Trick of Nature Allows Hubble and Keck to Find Tiny Galaxy

October 5, 2007
Trick of Nature Allows Hubble and Keck to Find Tiny Galaxy
This photo illustration shows a tiny galaxy 6 billion light-years away that is smaller than any galaxy ever seen at that distance. Credit: NASA, ESA, and P. Marshall and T. Treu (University of California, Santa Barbara)

A team of astronomers at the University of California at Santa Barbara report that they have resolved a dwarf galaxy 6 billion light-years away. Weighing only 1/100 as much as our Milky Way Galaxy, the dwarf is much smaller than anything studied before in any detail at this distance.

They report in the Dec. 20 issue of the Astrophysical Journal that the galaxy looks very similar to one of the dwarf galaxies in the Virgo cluster, which is located only 60 million light-years away.

"We believe we may have identified the progenitors of local dwarf galaxies," says Tommaso Treu. "We see them as clearly as we would see dwarfs in the Virgo cluster using ground-based telescopes. The sharp view of NASA's Hubble Space Telescope, and the laser guide stars adaptive optics system on the W.M. Keck Telescope, were aimed at a natural lens in space, called a gravitational lens, to study the dwarf.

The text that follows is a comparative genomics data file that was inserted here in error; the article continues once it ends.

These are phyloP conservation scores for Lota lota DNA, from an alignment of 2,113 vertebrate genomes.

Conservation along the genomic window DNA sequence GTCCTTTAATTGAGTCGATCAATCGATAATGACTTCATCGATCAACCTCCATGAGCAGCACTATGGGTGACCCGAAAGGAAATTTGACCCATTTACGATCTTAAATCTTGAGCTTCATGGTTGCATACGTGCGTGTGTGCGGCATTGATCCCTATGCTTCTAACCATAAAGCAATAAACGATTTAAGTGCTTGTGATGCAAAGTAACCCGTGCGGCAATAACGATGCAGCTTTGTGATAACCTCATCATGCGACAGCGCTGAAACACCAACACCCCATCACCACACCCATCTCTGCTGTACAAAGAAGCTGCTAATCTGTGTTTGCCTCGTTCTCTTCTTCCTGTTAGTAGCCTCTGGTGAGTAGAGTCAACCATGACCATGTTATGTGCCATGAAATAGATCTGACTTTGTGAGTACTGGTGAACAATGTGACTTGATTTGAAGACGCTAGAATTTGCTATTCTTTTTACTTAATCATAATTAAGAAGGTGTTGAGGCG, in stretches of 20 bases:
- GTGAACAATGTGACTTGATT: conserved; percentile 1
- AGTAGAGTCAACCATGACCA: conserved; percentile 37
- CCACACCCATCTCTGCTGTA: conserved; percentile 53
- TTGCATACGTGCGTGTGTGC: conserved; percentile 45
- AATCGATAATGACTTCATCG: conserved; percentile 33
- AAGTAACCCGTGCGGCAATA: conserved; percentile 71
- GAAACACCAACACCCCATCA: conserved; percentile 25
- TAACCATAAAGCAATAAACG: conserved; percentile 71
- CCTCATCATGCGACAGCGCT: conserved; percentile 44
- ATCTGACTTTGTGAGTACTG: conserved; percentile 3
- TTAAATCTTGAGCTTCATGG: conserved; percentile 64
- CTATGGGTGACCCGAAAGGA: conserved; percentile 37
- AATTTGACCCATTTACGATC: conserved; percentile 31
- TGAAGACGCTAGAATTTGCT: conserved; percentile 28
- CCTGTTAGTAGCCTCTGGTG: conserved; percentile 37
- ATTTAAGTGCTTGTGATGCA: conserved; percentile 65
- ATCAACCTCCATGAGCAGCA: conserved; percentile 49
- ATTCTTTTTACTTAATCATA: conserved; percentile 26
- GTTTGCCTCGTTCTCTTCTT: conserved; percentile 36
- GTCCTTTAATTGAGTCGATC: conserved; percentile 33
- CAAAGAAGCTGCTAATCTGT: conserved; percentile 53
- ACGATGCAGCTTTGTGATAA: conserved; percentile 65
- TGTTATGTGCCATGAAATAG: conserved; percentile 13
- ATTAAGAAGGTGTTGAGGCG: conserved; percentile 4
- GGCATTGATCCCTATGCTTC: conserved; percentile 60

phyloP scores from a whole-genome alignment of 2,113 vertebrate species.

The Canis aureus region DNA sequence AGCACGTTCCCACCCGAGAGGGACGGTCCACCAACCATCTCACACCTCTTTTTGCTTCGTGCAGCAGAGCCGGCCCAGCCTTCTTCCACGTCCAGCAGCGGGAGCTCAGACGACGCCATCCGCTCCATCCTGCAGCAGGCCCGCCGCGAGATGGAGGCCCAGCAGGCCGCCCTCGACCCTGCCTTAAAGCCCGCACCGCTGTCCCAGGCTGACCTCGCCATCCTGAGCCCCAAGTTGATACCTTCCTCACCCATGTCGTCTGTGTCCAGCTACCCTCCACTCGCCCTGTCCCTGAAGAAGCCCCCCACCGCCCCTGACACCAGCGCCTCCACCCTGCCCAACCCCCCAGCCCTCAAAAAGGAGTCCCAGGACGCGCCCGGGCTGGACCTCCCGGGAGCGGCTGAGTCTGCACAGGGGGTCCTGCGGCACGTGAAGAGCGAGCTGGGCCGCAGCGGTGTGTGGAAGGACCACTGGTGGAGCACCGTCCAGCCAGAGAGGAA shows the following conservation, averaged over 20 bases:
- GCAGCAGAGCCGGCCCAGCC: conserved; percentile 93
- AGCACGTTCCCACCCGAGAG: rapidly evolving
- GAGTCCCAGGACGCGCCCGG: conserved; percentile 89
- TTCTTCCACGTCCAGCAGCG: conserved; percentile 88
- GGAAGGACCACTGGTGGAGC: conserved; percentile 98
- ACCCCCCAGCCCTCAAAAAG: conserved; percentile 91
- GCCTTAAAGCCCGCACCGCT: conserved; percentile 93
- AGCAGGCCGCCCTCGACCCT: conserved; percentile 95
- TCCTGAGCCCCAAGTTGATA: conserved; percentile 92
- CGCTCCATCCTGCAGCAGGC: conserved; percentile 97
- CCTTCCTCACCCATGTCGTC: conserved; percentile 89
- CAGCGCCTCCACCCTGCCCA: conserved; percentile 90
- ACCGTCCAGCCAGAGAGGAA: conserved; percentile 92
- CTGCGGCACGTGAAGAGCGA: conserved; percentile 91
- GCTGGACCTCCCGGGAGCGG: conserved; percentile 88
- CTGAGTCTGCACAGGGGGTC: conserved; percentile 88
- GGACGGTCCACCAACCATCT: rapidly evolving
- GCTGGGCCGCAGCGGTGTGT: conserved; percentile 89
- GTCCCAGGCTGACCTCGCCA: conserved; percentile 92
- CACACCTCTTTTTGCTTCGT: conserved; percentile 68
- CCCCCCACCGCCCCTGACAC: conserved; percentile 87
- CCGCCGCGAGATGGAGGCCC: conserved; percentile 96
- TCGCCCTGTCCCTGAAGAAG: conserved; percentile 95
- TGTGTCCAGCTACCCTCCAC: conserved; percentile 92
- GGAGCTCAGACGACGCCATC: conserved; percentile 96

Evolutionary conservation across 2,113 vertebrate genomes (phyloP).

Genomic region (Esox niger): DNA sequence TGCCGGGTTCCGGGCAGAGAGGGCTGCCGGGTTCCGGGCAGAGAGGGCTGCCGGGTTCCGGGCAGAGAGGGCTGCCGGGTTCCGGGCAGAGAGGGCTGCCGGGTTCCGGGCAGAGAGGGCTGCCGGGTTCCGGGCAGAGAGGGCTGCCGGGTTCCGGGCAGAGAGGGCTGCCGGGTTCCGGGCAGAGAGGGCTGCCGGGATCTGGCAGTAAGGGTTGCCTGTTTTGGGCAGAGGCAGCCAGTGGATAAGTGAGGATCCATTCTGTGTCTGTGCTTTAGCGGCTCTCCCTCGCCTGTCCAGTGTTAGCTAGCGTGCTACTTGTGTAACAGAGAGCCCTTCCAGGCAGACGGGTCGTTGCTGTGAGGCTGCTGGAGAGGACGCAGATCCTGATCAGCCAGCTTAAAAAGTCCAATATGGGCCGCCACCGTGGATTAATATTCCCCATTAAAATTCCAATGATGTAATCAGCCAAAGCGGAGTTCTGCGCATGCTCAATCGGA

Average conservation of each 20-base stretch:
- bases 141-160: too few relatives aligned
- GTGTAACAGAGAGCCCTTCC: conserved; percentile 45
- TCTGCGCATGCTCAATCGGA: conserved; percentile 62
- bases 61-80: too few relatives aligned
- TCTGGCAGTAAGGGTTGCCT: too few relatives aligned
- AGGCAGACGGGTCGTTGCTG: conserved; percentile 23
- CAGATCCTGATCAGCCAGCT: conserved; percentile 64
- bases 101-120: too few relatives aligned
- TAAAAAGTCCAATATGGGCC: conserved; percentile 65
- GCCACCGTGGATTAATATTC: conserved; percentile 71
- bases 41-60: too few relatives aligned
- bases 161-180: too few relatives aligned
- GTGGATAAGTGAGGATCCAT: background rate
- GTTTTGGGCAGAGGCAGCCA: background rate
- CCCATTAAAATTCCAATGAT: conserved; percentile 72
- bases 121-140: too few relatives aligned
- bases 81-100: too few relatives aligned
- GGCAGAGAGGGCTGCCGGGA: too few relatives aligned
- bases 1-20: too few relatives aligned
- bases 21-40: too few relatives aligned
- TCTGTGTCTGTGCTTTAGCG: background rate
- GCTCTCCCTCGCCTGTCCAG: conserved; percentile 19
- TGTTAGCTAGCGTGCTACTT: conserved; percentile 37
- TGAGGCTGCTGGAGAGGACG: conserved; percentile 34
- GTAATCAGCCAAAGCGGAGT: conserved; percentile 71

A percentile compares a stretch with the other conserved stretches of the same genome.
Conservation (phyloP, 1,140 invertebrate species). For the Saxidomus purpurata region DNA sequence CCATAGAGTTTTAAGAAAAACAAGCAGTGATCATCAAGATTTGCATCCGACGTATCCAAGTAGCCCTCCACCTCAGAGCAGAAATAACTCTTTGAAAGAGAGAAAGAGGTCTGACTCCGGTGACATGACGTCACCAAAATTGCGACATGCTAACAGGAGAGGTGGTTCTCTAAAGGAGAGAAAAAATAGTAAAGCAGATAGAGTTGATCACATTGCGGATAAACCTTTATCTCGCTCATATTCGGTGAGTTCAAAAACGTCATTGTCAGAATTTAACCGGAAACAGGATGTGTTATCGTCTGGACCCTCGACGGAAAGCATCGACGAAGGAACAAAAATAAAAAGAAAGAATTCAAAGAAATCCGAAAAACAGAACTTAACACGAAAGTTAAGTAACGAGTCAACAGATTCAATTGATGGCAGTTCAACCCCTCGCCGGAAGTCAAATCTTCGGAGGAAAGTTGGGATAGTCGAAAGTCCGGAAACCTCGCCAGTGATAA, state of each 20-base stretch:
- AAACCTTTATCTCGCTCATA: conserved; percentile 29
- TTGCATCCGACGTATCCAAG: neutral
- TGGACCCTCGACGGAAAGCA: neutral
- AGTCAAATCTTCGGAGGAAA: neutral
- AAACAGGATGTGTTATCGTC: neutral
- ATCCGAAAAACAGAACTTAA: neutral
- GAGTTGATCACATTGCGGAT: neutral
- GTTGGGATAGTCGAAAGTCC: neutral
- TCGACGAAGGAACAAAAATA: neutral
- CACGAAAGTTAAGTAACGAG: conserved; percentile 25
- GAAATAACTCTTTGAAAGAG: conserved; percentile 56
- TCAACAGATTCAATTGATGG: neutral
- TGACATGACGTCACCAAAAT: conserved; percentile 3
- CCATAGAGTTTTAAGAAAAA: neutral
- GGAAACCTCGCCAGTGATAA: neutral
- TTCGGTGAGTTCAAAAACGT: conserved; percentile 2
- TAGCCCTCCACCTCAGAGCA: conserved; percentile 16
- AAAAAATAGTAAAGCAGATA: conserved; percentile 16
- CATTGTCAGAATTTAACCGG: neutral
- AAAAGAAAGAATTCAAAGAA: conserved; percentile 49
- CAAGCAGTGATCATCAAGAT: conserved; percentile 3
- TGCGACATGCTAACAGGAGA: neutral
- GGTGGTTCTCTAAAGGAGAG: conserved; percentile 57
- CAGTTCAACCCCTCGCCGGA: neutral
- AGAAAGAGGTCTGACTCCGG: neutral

The researchers took advantage of the fact that the distant dwarf galaxy lies behind a massive foreground galaxy that bends light rays much as a glass lens does. This gravitational lensing amplifies the image of the much farther dwarf galaxy, making it appear 10 times brighter and 10 times larger than it would normally be seen by either Hubble or Keck.

Source: STScI

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